This plus a number is all you need to tell the time! For example: “Ichiji desu” — It’s 1 o’clock. To learn more, check out our post about telling time in Japanese.
日本語で話しましょう (にほんごで はなしましょう) “nihongo de hanashimashou” — Let’s talk in Japanese
Native Japanese speakers are often all too happy to help you practice your language skills with them!
Saying Yes and No
The basic word for “yes” in Japanese is hai, but there are several ways to express it either verbally or with expressions:
This is the most basic and common way to say “yes.”
そう “sou” — That’s right (informal)
This literally means “that’s so” and is the shortened version of the following phrase.
そうです “sou desu” — That’s right
You can also say はい ,そうです “hai, sou desu” — Yes, that’s right. However, the hai is implied and you can leave it off.
うん “un” / ああ “aa” / ええ “ee”
The Japanese use aizuchi, which are simple words or gestures that all mean “Yes” to indicate you’re listening. They don’t have a strict “definition” but are similar to saying “uh-huh” or “mm-hm” in English.
もちろん “mochiron” — Of course
When you’re emphatic about your “yes,” use this phrase!
いいですよ “ii desu yo” — Okay
This literally means “That’s good!” and as such can be used to show your approval of something.
Another way to say “yes” is with non-verbal cues like nodding your head up and down or giving a thumbs up.
While there are several terms for saying yes in Japanese, saying “no” is much trickier.
The basic word for “no” is iie, but there are more polite ways to express “no” to safeguard the listener’s feelings:
いいえ “iie” — no
This is the no-nonsense way to say “no.” However, Japanese culture prefers less direct approaches to saying no.
This is a sound that indicated you don’t quite agree, similar to saying “umm…” in English.
Whether this interjection is being used to mean “no” depends on the context. If you suggest dinner and someone responds with iya… then their response is a non-committal “well, you see…”
だめ “dame” — It’s no good / You can’t do that
This is a fairly assertive way to say no. It’s saying that something is pointless or shouldn’t be done. This is one to use when someone is doing something you don’t want them to do, or if you’re trying to accomplish something that seems like it won’t work.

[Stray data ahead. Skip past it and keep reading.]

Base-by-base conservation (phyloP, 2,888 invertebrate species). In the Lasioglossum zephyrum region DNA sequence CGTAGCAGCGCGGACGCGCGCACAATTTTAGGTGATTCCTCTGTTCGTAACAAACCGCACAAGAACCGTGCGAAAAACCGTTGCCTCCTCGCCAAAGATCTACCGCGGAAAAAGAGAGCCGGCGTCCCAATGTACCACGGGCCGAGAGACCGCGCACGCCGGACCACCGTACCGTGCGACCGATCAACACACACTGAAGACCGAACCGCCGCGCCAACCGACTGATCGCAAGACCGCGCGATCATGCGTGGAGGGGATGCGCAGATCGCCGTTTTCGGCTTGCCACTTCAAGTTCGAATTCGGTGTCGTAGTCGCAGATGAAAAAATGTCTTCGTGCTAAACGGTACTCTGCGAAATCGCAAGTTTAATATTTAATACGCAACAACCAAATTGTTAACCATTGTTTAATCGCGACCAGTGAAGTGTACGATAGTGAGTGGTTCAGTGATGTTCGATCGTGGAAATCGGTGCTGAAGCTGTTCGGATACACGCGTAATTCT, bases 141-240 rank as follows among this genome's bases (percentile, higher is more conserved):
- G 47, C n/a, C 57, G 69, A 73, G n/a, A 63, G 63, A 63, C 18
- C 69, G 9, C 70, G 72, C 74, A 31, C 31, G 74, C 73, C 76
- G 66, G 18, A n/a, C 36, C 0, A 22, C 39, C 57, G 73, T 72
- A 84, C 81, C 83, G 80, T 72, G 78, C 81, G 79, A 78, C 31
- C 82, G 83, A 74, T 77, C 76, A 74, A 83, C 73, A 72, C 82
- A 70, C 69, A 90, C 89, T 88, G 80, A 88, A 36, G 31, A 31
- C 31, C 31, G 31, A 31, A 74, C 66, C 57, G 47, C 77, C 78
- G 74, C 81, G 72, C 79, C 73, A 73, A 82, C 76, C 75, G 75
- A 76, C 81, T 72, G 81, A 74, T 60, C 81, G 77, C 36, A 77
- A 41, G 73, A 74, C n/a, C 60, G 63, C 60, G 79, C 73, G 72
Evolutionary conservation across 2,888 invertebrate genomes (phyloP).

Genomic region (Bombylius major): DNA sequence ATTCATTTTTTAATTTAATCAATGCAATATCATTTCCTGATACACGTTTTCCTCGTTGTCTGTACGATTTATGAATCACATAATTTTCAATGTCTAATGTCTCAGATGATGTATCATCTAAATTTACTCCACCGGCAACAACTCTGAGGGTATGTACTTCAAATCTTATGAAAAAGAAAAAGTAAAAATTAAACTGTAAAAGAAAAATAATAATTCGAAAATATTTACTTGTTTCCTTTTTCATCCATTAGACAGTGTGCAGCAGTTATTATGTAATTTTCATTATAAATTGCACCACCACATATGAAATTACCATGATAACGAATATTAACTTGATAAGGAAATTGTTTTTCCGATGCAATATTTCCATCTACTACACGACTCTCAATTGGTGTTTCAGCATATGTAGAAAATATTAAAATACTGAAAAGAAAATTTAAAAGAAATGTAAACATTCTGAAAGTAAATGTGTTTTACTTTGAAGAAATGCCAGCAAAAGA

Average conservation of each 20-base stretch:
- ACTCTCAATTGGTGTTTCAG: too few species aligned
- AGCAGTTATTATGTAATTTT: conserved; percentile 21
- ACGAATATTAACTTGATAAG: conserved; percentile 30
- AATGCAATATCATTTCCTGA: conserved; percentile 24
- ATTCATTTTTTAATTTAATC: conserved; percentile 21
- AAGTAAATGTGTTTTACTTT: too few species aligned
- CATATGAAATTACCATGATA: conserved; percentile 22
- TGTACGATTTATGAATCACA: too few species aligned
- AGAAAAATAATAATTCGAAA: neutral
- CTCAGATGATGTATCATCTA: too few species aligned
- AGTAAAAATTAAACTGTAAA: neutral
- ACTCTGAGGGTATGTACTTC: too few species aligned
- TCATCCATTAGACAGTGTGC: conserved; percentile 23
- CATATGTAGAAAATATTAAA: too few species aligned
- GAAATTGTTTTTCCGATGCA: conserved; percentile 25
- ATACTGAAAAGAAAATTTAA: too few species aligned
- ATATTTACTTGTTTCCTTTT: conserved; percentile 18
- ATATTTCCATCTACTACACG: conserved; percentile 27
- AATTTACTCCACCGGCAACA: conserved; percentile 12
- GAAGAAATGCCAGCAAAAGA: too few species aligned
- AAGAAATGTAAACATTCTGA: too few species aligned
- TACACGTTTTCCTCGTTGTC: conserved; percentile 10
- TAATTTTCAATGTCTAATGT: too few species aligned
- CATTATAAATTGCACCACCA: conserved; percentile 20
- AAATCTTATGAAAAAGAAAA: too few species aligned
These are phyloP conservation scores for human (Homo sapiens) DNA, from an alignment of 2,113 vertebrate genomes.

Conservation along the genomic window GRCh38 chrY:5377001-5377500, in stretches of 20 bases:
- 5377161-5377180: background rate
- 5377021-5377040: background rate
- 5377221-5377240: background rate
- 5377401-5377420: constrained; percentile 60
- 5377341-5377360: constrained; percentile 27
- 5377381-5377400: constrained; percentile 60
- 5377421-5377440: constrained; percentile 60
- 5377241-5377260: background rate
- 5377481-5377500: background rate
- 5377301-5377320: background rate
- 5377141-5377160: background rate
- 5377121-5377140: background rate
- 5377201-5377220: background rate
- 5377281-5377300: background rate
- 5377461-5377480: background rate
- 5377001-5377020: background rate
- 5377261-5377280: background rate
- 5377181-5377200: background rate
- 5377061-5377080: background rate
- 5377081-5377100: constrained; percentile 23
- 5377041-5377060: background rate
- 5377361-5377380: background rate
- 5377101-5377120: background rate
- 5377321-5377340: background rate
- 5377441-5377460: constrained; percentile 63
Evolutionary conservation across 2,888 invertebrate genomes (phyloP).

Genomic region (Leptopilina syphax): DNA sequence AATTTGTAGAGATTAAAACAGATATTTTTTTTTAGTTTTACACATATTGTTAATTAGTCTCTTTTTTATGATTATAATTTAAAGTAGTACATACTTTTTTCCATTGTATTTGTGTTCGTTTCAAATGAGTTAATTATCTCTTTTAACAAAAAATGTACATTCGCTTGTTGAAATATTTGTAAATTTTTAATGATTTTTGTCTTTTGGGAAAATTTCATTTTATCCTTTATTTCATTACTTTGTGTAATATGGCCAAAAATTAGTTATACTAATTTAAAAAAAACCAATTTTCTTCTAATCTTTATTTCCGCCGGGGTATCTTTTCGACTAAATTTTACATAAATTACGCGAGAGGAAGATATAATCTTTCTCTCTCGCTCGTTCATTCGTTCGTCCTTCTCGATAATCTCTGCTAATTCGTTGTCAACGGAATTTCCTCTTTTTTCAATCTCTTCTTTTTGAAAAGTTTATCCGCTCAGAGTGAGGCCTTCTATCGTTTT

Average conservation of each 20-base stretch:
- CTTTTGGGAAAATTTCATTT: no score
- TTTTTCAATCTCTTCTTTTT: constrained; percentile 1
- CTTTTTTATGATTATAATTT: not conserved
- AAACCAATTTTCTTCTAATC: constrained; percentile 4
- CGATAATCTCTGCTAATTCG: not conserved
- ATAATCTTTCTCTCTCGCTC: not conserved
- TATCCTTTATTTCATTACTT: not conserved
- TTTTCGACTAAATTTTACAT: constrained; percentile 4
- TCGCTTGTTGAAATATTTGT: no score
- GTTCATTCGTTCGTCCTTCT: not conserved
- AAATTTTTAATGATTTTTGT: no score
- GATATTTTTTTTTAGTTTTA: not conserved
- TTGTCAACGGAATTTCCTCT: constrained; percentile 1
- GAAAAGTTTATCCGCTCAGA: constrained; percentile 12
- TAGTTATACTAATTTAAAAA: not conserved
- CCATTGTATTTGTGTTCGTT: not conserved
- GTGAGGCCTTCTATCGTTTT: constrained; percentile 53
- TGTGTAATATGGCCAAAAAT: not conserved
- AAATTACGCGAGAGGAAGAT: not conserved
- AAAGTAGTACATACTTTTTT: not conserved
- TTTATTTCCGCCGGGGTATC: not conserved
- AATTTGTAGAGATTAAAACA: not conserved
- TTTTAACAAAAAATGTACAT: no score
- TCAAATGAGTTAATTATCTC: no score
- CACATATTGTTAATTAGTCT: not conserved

ちょっと… “chotto…” — A little…
If you use chotto, remember to trail off at the end, as you’re basically saying “it’s a little…” For instance, if someone asks what you’re doing tomorrow afternoon with the aim to meet up, you can respond “chotto…” to mean that tomorrow afternoon’s not an ideal time for you.
In business settings, two simple phrases to convey “no” without saying “no” are:
難しいです。 (むずかしい です。) “muzukashii desu” — It’s difficult.
考えておきます。 (かんがえて おきます。) “kangaete okimasu” — I’ll think about it.
While not outright saying “no,” they express a refusal to the listener without sounding impolite.
There are several non-verbal ways to express “no.” Rubbing the back of the neck, making an “X” with both arms or even taking in a deep breath all mean “no.”
How to Say “I Don’t Understand”
分かりません (わかりません) “wakarimasen” — I don’t understand (formal)
If you’re around friends, you can use the casual variant, wakaranai.
もう一度言ってください (もう いちど いって ください) “mou ichido itte kudasai” — Please say that again
If you’ve misheard your friend or colleague, you can say “Sumimasen, mou ichido onegai shimasu.” — Excuse me, one more time please.
ゆっくりお願いします (ゆっくり おねがい します) “yukkuri onegai shimasu” — Slowly, Please
This is the polite way to ask someone to repeat what they said at a slower pace.
聞こえませんでした (きこえません でした) “kikoemasen deshita” — I didn’t hear that